Your Chance To Squawk About The City Budget

Home stretch time for City Council action on Mayor Joe Ganim’s $561 million proposed city budget. See proposed spending plan here. See meeting schedule here that includes tonight’s public hearing on the Board of Education budget, 6 p.m. in City Council Chambers.

Most of the budget review is done at the committee level by Budget and Appropriations members  Denese Taylor-Moye, Maria Viggiano, Jeanette Herron, Mary McBride-Lee, Tom McCarthy, Christina Smith and Nessah Smith. The mayor’s proposal calls for no tax increase but has some caveats regarding library and education spending.

Wednesday at 5:30 pm,  the full council is expected to vote on the capital plan, in City Council Chambers.

Upcoming meetings by the budget committee with various departments, according to the budget hearing schedule, include:

Wednesday, 6 p.m. Registrar of Voters/Labor Relations/Civil Service/Benefits, Wheeler Rooms, City Hall.

Thursday 6 p.m. Chief Administrative Office, Office of Policy and Management general budget discussion, Wheeler Rooms, City Hall.

May 2, 6 p.m. City Attorney’s Office, Wheeler Rooms, City Hall.

May 3, 6 p.m., public hearing: city budget/general budget discussion–possible budget (committee) vote, City Council Chambers/Wheeler Rooms.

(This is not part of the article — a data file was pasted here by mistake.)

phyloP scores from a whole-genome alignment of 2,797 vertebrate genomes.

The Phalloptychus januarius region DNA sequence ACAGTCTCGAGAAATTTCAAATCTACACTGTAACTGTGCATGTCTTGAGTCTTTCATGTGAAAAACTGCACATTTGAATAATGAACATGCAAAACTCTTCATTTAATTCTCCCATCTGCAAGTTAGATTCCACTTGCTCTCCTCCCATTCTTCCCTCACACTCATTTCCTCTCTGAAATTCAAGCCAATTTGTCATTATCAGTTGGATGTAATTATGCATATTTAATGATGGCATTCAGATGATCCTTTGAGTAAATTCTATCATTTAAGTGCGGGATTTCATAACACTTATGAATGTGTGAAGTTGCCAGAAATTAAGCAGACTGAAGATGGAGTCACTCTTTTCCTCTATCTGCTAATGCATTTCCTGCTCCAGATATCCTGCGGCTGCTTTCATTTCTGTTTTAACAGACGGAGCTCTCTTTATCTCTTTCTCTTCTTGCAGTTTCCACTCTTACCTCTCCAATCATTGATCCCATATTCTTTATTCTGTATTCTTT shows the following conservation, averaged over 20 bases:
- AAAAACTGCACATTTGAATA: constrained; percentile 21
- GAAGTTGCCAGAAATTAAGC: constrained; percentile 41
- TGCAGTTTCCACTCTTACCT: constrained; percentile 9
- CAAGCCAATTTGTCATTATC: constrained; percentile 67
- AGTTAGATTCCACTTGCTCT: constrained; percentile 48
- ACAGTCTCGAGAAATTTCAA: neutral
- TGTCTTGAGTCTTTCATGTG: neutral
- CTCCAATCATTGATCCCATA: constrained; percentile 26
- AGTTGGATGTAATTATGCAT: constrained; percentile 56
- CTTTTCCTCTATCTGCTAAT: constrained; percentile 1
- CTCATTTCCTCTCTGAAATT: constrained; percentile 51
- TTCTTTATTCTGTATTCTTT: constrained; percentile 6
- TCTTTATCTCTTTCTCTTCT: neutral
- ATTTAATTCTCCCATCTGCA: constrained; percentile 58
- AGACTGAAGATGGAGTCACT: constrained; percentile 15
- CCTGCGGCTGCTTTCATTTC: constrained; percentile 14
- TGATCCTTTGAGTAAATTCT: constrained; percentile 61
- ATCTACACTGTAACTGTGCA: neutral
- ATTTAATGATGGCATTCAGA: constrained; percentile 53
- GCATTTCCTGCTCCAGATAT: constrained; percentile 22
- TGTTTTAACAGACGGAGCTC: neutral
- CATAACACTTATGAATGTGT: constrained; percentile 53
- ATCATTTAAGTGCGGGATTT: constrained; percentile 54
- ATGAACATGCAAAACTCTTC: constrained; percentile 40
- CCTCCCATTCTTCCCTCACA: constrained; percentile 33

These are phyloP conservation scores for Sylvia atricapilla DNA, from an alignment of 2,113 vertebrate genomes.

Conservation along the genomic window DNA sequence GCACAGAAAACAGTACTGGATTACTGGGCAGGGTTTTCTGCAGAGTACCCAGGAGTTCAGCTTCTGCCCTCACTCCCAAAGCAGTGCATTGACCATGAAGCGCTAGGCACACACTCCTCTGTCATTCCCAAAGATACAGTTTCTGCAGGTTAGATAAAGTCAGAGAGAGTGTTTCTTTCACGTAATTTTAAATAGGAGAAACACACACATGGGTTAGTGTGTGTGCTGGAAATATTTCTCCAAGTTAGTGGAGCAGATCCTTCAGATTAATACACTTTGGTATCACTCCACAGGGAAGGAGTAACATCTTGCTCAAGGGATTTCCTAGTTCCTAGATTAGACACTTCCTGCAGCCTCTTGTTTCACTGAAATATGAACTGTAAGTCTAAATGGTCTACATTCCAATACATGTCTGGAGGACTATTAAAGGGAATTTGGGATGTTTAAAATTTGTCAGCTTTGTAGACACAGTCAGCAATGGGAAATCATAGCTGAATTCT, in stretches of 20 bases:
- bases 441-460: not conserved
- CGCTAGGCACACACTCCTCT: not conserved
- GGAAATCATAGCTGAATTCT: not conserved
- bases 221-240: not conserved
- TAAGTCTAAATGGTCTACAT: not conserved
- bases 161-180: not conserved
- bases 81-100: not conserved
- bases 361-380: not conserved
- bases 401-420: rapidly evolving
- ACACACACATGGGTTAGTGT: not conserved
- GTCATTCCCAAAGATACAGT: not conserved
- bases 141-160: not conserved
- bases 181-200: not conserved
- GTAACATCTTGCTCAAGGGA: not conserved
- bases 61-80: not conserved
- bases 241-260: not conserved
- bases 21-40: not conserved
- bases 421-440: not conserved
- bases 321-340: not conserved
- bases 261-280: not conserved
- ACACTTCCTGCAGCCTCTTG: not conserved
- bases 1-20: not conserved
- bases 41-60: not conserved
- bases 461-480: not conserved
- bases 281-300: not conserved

May 5,  9 a.m. general budget discussion (possible budget committee vote), Legislative Services Office: 999 Broad Street.

The full council vote on the budget will take place May 7 or 8. It then goes back to the mayor for possible veto action before returning to the full council and then the setting of the mil rate in June.



  1. People talking about ‘crickets’. When has the Mayor invited citizens, taxpayers and voters to come out, listen to him give an ordered and brief financial presentation naming priorities and how he is meeting them for all of us? How many Council members put the schedule out for the rest of us to know when they would “hear us”??
    Why is the budget review schedule only slightly more than one month in duration while New Haven legislative body, 30 Aldermen, have almost two months to learn, research and answer?
    When folks are learning a new subject, they often have questions which they wish to get answers for. Why does the Mayor and CC process allow no time, regular and dependable for:
    **Attending a Committee meeting and asking one question??
    **Attending a special hearing or other gathering to learn more about how a budget is formed, reviewed, accounted for, etc.?
    **Attending a special set of conferences that explain the how and why of Bridgeport process….as if we were attempting to learn and set in motion “best governance practices” across the board. Isn’t that what the Mayor is all about? Time will tell.